(WSB photos. From left, SDOT’s Sam Zimbabwe and Matt Donahue, Councllmembers Alex Pedersen and Lisa Herbold)
11:56 PM: What was amnounced as a West Seattle Bridge “tour” with two city councilmembers and SDOT today was more of a visit and Q&A. We listened in as Councilmembers Lisa Herbold and Alex Pedersen talked with SDOT director Sam Zimbabwe and roadway-structures director Matt Donahue.
They looked at the underside of the bridge and its piers from two spots, near the entrance to the Jim Clark Marina parking lot, and a short distance west. A steady stream of trucks from Harbor Island provided enough constant noise that, at a safe social distance, we didn’t catch every word, but here are the highlights of what we could hear:
The discussion centered on the complexity of the task of determining how to stabilize and then repair the bridge. Donahue went into detail of the modeling that’s being used to analyze the cracks, which – as Zimbabwe told us in our April 2nd interview – continue to grow, though not at the rate that led to the bridge’s sudden shutdown 22 days ago. Cracking isn’t the only concern – parts of the bridge aren’t “sliding the way they’re supposed to.” (There’s more elaboration on the added concerns in this report by SCC Insight, which details a “locked lateral bearing” on Pier 18, the one in the next photo with a pipe running down it:)
He also explained that thoroughly understanding the problem is vital in designing the solution, because they have to take care that the stabilizing – including “shoring” – doesn’t get in the way of the ensuing repairs. All the while, they’re in a “race against time.”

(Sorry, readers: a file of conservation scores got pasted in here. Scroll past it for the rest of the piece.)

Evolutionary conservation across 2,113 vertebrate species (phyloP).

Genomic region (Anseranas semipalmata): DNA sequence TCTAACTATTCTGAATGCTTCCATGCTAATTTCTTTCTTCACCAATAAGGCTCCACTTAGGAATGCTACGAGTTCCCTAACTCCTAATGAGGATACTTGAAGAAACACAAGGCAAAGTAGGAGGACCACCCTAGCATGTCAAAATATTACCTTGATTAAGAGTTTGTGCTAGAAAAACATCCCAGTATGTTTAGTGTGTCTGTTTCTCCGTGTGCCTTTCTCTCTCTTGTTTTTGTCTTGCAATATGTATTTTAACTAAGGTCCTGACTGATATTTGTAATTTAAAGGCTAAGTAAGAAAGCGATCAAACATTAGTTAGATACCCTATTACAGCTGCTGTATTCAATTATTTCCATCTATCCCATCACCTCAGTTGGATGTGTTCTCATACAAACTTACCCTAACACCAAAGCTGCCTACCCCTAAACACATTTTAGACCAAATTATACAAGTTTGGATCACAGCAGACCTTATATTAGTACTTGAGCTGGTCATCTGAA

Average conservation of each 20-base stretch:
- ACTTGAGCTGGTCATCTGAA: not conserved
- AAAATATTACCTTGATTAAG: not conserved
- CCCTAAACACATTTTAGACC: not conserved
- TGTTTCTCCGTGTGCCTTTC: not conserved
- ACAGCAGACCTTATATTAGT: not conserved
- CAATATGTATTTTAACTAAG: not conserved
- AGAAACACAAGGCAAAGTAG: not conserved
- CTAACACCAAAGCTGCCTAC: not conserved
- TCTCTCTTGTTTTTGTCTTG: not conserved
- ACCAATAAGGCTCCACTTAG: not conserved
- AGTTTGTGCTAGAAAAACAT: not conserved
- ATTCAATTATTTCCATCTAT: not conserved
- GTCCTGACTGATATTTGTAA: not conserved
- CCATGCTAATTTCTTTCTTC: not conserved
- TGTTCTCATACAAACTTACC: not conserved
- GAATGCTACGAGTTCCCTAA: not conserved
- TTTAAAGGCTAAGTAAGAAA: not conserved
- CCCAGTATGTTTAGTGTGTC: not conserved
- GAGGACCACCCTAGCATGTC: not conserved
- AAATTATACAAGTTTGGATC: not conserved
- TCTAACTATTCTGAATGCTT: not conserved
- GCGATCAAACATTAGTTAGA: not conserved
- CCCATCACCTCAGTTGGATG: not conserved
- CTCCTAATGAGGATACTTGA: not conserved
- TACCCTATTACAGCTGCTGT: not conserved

What clues has the bridge’s past provided? Donahue noted he was in elementary school when the bridge was designed, but SDOT has “14 file cabinets” stuffed with documentation. The emphasis of current efforts, though, is the work being done by a “team of highly specialized (engineers),” consulting firm WSP, which has a deep portfolio of bridge work.
It was reiterated that the stabilization/shoring has to be done to make the bridge safe for major repairs – to get the cracks to stop growing.
So no new revelations, but the councilmembers do have a new perspective for when SDOT presents that moved-up briefing next Monday, which will mark four weeks to the day since the shutdown.
ADDED 11:02 AM WEDNESDAY: And we’ll get more new info even sooner – the mayor and various transportation officials plan a media briefing at 3:30 pm today.
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